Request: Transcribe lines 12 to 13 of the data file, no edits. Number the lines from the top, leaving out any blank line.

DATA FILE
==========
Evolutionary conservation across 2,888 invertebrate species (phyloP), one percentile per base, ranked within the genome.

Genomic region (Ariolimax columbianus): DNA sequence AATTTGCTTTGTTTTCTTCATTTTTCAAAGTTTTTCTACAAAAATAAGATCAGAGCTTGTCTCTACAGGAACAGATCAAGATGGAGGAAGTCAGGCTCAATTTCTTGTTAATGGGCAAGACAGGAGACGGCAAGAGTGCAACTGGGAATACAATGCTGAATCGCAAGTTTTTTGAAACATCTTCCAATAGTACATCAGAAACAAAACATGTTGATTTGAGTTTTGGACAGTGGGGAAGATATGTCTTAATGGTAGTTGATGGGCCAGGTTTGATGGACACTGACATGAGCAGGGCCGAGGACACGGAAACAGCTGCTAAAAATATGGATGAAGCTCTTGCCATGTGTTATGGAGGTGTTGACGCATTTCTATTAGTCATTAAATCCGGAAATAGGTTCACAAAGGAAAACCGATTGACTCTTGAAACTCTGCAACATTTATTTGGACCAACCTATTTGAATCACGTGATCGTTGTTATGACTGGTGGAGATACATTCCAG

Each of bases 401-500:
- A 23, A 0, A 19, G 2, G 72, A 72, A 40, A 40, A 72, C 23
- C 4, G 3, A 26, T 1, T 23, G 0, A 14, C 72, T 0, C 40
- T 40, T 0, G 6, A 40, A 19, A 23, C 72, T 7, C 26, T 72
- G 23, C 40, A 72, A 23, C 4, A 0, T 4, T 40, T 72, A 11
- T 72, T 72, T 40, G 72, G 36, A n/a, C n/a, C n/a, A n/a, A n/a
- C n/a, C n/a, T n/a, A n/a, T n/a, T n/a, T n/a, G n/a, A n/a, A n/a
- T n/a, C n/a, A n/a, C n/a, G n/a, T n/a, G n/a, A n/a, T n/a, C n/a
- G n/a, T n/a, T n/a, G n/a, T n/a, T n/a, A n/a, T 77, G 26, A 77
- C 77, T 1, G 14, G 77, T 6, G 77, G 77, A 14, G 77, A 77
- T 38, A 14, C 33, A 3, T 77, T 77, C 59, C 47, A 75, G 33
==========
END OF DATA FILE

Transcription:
- C 77, T 1, G 14, G 77, T 6, G 77, G 77, A 14, G 77, A 77
- T 38, A 14, C 33, A 3, T 77, T 77, C 59, C 47, A 75, G 33